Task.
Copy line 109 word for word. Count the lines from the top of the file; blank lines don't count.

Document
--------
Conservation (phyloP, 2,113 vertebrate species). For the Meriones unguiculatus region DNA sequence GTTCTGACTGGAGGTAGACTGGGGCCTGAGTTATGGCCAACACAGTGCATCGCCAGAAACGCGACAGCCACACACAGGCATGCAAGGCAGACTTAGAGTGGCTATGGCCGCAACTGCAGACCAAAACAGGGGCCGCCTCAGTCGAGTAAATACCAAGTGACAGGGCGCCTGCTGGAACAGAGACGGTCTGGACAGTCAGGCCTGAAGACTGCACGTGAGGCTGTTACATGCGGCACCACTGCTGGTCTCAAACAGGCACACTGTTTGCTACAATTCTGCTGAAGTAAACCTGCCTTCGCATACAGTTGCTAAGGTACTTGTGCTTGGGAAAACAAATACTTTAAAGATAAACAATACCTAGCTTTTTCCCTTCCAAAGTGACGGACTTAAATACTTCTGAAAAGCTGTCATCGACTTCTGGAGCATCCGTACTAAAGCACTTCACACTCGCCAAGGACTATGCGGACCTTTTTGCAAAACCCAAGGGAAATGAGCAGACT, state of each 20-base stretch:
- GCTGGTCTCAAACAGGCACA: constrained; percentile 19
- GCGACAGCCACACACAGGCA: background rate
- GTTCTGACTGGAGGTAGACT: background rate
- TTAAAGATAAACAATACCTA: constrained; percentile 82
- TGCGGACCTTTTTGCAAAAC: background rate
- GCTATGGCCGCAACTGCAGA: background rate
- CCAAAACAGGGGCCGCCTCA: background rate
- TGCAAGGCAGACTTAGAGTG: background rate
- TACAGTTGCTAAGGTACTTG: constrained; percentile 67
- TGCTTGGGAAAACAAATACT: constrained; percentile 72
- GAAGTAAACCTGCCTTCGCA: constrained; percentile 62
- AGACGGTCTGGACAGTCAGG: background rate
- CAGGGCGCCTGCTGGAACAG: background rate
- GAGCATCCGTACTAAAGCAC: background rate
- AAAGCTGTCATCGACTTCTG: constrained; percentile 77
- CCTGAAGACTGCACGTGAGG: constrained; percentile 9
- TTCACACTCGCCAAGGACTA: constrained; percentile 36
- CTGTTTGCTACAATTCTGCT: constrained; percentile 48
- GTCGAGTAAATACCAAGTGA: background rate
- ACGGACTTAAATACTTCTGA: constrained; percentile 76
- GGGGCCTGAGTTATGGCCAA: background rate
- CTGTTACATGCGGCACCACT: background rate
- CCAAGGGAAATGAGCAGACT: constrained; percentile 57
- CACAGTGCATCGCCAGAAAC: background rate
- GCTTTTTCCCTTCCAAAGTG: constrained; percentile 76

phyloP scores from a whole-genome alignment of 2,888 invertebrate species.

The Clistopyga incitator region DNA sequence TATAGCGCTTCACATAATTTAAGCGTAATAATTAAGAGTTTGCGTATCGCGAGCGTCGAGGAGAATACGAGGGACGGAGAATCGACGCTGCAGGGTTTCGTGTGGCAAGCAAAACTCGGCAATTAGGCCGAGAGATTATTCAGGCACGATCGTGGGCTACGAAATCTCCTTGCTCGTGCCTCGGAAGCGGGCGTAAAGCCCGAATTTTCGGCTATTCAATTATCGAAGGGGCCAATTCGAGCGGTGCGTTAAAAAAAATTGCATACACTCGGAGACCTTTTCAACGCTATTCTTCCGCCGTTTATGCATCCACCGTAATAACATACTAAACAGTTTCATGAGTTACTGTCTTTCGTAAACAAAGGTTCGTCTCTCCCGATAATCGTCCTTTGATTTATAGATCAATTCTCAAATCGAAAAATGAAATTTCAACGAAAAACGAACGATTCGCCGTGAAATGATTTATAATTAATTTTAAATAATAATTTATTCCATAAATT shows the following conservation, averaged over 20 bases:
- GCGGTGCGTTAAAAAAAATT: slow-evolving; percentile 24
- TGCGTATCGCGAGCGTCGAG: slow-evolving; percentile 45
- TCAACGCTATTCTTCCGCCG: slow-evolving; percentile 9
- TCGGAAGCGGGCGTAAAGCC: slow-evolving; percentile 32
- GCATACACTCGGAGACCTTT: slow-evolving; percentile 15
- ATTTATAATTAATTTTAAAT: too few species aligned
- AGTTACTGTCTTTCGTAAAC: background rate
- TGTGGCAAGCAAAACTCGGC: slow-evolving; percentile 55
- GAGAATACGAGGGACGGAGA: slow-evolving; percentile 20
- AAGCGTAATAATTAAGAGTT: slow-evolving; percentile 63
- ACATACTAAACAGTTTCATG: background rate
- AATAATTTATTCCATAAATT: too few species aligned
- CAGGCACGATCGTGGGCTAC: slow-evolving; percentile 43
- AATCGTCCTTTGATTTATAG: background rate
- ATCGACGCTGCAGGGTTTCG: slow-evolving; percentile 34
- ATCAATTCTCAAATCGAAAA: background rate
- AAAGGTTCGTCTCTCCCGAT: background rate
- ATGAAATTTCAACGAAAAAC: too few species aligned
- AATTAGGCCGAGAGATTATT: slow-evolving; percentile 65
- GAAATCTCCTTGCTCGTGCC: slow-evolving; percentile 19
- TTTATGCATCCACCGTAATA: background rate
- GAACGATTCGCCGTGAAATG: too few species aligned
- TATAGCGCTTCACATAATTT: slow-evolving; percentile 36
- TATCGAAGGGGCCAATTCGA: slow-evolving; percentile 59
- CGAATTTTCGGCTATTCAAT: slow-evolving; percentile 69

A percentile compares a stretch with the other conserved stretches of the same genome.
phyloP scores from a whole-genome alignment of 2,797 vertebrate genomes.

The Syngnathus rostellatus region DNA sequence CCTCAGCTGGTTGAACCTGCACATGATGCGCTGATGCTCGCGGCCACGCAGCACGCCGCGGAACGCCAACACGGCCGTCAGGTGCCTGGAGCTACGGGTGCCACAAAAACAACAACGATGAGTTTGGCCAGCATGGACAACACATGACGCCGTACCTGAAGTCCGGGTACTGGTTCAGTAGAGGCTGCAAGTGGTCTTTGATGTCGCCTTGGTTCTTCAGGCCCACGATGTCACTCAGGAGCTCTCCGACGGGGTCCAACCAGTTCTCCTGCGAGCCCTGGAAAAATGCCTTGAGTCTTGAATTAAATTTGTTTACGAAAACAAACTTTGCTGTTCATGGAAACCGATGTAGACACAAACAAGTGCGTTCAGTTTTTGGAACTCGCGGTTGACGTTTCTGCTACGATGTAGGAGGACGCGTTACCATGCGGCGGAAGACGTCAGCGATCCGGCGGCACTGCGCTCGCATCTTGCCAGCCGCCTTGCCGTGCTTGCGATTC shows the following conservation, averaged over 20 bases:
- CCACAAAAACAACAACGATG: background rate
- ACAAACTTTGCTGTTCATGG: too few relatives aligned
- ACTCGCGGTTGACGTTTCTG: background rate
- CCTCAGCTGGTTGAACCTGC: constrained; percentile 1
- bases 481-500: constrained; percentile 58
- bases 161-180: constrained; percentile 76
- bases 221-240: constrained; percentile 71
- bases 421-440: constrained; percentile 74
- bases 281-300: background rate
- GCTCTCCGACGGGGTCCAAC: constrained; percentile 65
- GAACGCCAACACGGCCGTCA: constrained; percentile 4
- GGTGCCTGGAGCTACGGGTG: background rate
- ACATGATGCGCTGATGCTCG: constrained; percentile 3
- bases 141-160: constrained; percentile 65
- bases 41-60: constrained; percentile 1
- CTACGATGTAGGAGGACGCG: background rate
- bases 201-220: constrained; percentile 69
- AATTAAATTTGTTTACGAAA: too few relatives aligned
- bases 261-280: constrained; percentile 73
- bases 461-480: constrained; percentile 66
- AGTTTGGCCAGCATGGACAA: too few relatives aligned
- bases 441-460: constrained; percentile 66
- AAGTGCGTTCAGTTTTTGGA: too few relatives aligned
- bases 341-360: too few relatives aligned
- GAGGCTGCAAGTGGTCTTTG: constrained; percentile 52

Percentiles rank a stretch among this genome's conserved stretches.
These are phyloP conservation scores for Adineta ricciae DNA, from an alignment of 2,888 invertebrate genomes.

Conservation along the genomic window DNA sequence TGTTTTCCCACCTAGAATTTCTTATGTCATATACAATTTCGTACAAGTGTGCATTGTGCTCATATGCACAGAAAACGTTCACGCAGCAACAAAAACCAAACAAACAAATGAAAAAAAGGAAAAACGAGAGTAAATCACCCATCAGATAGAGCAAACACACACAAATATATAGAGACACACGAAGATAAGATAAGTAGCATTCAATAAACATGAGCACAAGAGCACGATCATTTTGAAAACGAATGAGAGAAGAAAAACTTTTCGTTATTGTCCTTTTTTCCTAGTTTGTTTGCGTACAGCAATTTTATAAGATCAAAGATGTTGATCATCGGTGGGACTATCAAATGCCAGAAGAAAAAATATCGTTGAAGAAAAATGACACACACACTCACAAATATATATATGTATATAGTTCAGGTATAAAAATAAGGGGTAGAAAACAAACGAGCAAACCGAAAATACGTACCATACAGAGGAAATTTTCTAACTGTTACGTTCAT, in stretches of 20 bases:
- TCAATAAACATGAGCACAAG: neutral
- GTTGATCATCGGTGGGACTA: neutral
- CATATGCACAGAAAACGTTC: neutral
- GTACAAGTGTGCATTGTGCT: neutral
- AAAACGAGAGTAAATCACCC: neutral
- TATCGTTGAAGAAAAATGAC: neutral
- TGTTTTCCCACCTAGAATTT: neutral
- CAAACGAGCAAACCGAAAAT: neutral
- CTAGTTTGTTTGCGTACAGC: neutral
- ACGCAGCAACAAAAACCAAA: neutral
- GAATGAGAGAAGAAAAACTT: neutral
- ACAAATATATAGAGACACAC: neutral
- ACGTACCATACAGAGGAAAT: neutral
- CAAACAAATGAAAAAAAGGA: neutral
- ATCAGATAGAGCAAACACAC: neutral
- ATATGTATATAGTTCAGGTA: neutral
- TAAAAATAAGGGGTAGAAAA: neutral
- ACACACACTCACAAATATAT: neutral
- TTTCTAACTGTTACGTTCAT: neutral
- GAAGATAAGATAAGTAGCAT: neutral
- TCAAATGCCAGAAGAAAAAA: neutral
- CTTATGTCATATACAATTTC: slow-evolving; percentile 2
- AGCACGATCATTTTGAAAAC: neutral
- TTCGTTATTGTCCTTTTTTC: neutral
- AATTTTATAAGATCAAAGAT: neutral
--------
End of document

- AATTTTATAAGATCAAAGAT: neutral